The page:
South Korean memory chip maker SK Hynix reported less promising than expected quarterly results on Oct. 25, with net profits dropping 67% year-on-year in the third quarter of 2022. Comments from a senior executive during a subsequent earnings call demonstrated concern for the firm’s business in China.

Why it matters: US authorities issued new export controls on Oct. 7, aiming to limit China’s semiconductor industry, measures that have had a ripple effect on international firms like SK Hynix operating plants in mainland China.

  • SK Hynix’s factory in Wuxi comprises 13% of the global DRAM production capacity, according to an October report from Taiwanese consultancy TrendForce.

Details: On a Tuesday earnings call, Kevin Noh, chief marketing officer at SK Hynix, expressed concern over the firm’s plants in China and said the company could “face difficulties” in operating fabrication plants in the country when the one-year exemption from US restrictions authorized by the American Department of Commerce comes to an end.

  • Noh indicated that SK Hynix could have difficulty equipping cutting-edge extreme ultraviolet lithography (EUV) for its fab in Wuxi. 
  • One extreme outcome, Noh suggested, would be the possibility that the firm has to sell its China-based equipment or ship it back to South Korea.
  • However, he also said that the firm doesn’t expect major disruption at the plant until the late 2020s unless the US refuses to extend its exemptions for shipping chipmaking equipment to Chinese plants.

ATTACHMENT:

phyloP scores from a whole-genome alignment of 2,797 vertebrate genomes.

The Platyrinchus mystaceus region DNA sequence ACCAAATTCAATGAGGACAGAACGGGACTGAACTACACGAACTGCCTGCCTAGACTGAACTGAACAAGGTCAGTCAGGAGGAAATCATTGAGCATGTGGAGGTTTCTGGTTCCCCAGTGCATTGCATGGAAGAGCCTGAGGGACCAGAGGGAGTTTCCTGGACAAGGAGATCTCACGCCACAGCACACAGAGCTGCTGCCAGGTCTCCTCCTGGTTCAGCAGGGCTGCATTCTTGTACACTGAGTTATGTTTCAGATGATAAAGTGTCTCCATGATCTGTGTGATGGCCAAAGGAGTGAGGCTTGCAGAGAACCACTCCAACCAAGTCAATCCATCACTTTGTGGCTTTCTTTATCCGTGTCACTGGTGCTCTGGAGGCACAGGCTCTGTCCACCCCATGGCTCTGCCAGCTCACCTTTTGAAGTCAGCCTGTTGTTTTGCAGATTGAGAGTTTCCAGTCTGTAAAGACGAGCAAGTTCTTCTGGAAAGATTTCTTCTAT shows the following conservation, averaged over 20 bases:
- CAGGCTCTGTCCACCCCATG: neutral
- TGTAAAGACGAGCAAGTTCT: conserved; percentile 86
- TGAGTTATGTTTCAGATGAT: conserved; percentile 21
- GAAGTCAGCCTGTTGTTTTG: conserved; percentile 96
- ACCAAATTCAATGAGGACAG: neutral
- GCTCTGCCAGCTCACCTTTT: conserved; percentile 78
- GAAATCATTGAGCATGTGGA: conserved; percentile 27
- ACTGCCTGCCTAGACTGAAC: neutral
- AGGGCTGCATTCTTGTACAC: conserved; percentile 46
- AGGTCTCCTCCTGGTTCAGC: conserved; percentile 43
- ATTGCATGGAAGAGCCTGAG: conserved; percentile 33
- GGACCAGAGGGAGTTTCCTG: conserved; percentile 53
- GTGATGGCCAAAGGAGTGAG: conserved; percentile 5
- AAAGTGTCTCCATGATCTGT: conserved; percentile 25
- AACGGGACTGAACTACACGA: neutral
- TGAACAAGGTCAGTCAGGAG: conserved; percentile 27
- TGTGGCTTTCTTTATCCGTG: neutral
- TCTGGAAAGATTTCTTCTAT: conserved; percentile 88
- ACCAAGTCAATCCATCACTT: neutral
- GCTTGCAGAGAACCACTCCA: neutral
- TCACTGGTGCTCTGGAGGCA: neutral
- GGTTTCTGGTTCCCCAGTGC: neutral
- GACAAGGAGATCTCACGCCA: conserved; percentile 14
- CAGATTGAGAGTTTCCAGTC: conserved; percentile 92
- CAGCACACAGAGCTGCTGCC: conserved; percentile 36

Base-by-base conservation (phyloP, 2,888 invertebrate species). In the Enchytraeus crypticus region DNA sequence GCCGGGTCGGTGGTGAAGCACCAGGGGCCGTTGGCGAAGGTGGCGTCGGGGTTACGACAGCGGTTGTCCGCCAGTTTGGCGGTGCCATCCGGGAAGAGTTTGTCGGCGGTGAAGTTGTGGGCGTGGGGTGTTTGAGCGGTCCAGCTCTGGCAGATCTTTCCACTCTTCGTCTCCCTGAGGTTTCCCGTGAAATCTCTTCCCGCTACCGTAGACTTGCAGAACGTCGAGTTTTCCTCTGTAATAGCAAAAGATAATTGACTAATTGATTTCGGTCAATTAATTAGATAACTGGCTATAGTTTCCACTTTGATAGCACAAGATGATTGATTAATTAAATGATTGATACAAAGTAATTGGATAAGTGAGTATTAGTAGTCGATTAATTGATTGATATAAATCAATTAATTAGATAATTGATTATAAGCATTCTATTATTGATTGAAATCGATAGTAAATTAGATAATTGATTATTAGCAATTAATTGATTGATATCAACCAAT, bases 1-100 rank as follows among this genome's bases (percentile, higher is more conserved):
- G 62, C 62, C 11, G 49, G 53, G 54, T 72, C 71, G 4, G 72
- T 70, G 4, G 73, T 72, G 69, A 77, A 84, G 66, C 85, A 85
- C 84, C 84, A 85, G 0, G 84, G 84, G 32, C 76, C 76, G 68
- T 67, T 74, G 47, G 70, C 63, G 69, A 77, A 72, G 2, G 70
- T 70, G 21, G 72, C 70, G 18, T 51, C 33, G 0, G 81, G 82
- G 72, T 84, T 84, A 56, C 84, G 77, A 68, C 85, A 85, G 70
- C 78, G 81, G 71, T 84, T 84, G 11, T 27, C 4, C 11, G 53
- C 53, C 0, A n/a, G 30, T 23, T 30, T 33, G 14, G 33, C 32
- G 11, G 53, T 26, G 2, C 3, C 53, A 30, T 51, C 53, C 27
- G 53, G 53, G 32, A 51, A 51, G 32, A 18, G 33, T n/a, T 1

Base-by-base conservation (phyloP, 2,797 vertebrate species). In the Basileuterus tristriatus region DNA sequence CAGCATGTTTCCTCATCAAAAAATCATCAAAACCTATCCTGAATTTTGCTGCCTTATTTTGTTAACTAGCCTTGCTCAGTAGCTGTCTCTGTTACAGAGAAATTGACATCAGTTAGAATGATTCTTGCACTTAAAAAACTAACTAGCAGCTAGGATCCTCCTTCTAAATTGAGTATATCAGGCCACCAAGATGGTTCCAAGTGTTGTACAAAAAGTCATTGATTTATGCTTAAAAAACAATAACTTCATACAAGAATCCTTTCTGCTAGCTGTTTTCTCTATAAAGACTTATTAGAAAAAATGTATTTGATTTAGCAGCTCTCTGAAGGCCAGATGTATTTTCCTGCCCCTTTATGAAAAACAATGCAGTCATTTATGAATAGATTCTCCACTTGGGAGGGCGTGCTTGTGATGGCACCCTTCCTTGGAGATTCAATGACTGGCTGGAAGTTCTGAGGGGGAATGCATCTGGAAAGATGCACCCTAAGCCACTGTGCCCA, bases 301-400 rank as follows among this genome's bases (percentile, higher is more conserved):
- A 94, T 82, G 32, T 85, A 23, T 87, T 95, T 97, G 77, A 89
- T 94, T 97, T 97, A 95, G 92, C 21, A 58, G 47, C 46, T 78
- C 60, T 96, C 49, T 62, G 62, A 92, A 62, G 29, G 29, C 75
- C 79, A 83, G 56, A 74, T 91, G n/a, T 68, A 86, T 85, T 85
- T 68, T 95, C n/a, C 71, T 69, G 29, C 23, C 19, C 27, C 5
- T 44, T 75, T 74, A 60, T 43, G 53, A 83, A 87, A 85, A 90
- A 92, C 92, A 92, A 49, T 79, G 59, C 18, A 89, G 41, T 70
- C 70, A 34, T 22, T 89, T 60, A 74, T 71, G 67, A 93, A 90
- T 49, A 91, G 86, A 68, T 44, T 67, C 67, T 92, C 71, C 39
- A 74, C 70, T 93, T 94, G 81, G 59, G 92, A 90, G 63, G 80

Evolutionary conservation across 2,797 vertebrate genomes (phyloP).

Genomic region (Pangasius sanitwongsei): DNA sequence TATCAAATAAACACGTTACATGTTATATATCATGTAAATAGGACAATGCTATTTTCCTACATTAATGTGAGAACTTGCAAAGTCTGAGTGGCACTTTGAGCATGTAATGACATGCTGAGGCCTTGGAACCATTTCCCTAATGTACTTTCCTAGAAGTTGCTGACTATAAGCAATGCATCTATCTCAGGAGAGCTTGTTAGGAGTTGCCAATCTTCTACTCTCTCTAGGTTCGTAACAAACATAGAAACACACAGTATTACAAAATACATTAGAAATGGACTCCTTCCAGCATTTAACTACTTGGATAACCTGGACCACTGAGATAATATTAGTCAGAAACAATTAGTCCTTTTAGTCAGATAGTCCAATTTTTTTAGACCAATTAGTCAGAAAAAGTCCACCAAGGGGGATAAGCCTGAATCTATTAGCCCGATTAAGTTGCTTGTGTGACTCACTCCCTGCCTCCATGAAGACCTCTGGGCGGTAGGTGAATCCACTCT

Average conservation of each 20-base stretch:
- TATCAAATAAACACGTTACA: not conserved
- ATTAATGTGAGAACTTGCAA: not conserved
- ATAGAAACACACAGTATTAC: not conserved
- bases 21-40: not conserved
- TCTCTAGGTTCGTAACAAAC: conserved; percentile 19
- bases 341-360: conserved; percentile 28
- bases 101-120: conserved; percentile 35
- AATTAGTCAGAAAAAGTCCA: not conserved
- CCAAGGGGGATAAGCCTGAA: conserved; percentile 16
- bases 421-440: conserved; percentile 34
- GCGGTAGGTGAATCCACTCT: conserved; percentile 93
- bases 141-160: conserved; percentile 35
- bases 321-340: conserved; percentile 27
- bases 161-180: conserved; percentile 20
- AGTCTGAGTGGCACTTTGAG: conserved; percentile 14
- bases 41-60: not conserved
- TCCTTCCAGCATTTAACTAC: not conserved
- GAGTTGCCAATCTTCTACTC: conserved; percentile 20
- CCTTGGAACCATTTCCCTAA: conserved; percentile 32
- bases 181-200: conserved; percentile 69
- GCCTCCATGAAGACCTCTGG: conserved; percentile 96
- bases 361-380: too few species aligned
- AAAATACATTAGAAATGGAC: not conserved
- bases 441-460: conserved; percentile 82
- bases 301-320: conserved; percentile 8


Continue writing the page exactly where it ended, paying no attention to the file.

• SK Hynix claimed that its plants in mainland China are in operation “without issue” and it hopes their operation will continue, according to a statement the firm sent to Chinese media outlet Caixin on Wednesday.
  • The statement also said that “comments on the possible transfer of the Chinese facilities are based on extreme cases with low possibilities” and that it hasn’t “reviewed such options in detail and seriously.”

Context: China is an important market for SK Hynix. It had invested more than $20.3 billion in Wuxi by the end of 2020, and the firm has four factories and seven offices in China, according to Caixin.

  • In addition to SK Hynix, international primary memory chip makers such as Samsung and Intel also have fabrication plants in China. Samsung, for example, has two plants for NADA storage chips operating in Xi’an, contributing 42.5% of the firm’s production capacity and 15.3% of the world’s total, according to a report released in late 2021 by TrendForce.
  • The US’ new chip export controls on China target a broad range of operations. For example, equipment for making 128 layers of NADA chips, 18nm DRAM chips, and 14nm logic chips or more advanced chips can not be shipped to plants in mainland China under the new restrictions without a license from the American Department of Commerce.

Ward Zhou is a tech reporter based in Shanghai. He covers stories about industry of digital content, hardware, and anything geek. Reach him via ward.zhou[a] or Twitter @zhounanyu.